How did your background as a project manager help you to deal with the ‘start-up grind’?
A: I’ve never done anything like this before, but my project management skills have really helped me to manage and organize efficiently. What I think has been more interesting is to see the some of the skills and ‘ways of doing things’ in tech overlap with those in day-to-day project management. Like Agile methodologies for instance, I love it, it's so transparent and just makes sense… My husband and I do a daily stand-up in the morning with our UX designer and use a trello board to monitor progress. We have retrospectives and use the Lean principles as our foundation.
N: What would you say has been the biggest support through it all?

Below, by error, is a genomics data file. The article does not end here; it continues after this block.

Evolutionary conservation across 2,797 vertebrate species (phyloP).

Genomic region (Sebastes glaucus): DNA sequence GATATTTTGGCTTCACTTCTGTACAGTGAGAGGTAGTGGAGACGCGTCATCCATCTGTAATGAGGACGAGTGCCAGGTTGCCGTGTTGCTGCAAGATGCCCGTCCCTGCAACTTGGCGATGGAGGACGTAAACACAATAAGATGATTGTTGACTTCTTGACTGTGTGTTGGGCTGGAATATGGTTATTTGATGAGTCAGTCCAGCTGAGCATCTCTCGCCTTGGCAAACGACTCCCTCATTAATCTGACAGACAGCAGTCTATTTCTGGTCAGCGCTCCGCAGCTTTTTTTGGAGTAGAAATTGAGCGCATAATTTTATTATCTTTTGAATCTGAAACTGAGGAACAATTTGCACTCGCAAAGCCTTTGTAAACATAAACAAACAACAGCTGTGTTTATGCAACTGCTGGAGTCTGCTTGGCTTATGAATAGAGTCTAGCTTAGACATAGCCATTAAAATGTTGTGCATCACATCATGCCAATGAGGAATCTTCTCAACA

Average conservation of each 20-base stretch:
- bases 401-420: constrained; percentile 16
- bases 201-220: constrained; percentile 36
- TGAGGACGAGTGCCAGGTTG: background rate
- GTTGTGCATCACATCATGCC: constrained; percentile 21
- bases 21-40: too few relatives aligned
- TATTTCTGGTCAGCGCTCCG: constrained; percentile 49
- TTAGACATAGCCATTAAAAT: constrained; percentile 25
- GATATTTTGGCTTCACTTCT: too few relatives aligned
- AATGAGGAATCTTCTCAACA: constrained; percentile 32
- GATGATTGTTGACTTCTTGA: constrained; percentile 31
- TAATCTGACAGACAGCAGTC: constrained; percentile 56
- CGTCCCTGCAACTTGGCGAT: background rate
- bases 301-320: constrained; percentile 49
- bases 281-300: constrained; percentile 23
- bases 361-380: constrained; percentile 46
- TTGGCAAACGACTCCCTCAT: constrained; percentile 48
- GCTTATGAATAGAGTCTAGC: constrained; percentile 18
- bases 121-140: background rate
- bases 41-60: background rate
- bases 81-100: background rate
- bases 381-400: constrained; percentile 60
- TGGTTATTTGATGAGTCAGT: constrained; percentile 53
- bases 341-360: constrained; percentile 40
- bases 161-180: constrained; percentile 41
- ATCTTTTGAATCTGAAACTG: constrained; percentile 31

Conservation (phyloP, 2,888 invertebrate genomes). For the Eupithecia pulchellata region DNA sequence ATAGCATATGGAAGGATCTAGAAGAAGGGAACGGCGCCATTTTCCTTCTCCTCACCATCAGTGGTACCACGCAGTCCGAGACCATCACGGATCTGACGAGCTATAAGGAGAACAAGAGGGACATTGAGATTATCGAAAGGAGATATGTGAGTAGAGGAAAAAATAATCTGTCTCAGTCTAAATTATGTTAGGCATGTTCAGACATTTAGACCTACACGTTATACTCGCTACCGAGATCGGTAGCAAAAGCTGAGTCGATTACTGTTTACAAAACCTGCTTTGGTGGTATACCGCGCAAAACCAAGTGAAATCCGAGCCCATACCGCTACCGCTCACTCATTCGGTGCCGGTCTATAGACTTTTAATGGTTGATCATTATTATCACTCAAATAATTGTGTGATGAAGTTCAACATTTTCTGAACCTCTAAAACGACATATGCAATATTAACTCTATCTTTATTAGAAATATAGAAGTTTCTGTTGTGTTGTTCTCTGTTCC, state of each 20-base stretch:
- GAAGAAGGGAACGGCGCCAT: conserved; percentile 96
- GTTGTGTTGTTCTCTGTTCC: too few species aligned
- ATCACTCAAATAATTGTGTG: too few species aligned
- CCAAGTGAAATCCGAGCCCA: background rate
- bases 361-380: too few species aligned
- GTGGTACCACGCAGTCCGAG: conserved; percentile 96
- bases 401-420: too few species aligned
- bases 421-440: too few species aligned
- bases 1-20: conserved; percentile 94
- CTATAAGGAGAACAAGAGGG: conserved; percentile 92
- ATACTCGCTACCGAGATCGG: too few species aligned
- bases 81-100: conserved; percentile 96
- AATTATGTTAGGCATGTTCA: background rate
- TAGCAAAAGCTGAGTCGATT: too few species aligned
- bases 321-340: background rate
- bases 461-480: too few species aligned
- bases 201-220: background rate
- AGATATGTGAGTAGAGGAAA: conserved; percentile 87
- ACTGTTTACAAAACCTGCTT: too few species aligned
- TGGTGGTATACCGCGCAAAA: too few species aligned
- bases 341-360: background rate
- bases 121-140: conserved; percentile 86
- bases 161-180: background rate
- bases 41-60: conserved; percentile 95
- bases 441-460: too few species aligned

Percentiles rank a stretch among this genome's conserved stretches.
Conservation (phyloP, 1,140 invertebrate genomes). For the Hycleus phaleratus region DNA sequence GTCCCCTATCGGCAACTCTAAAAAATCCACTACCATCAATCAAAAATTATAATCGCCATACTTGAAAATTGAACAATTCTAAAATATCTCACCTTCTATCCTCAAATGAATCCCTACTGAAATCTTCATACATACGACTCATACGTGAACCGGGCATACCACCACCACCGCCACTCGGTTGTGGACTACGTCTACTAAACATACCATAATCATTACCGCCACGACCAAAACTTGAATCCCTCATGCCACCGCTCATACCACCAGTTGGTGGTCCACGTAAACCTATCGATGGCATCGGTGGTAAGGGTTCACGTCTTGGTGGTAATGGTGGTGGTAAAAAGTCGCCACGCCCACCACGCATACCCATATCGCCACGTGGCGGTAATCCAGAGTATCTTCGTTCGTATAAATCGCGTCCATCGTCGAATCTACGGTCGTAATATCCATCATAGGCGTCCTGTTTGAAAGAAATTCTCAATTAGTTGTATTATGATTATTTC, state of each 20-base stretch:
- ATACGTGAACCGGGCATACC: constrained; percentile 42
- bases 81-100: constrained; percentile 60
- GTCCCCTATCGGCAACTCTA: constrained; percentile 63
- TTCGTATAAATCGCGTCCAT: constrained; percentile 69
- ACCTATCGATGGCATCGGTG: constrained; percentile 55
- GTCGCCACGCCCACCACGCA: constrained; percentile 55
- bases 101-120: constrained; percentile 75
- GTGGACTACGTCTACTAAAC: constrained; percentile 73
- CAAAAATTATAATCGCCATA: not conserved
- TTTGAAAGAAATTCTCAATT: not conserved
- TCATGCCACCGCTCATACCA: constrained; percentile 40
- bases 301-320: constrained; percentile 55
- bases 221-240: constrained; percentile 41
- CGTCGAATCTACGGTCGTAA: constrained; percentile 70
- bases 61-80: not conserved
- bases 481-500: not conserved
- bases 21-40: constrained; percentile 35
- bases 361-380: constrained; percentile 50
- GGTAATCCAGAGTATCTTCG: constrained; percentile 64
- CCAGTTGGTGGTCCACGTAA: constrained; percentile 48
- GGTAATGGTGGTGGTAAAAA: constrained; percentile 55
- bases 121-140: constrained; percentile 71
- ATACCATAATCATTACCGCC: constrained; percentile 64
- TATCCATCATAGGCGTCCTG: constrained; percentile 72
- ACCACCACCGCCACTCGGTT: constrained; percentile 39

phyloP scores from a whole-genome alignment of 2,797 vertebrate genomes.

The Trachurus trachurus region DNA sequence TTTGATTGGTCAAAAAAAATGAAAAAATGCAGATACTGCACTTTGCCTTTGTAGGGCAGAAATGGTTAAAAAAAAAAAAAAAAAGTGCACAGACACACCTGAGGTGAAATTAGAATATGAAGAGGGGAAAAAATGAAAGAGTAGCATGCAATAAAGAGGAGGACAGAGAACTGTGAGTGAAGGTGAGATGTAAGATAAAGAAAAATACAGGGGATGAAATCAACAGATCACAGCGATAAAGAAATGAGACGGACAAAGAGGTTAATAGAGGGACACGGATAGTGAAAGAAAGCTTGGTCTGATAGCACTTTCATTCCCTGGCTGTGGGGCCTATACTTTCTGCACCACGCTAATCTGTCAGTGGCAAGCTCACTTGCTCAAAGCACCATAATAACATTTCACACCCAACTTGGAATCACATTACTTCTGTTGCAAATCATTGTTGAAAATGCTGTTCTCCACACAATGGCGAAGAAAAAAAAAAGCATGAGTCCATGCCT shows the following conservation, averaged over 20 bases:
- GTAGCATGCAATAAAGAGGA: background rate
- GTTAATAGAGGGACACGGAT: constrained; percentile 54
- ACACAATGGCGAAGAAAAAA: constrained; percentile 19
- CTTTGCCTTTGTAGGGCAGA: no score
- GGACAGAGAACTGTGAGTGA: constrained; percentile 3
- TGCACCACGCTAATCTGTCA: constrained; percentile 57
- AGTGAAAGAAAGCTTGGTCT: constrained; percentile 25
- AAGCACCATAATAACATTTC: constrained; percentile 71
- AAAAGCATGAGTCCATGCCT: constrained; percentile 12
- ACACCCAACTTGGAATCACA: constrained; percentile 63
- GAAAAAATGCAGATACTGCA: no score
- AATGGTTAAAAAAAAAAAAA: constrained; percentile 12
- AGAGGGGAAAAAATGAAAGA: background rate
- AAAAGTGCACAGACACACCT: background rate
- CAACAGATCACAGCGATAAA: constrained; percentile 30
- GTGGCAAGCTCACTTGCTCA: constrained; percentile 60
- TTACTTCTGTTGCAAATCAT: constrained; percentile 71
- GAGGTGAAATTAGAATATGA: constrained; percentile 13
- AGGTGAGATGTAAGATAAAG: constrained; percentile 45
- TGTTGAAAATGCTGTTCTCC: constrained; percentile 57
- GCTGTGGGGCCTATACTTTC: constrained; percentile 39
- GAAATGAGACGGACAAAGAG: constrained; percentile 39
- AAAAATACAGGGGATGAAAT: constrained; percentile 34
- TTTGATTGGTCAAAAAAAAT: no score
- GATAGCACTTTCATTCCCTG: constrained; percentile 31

A: My husband is super supportive and I feel really blessed that he has encouraged me to to try things like product ownership, agile and scrum. Other than that, Mums In Tech are absolutely amazing. The people I’ve met are among the kindest I’ve met in a long time. They have this amazing ability to help you, uplift you and encourage you to improve. In fact, what I’ve taken from the experience hasn't been so much about ‘coding in HTML’ but more about being supported by other women and knowing that you can do anything if you put your mind to it and having a baby can open doors and not necessarily close them. As you can’t learn everything in 6 weeks, the course is more about giving you the ‘coding bug’ and motivation to continue to pursue it.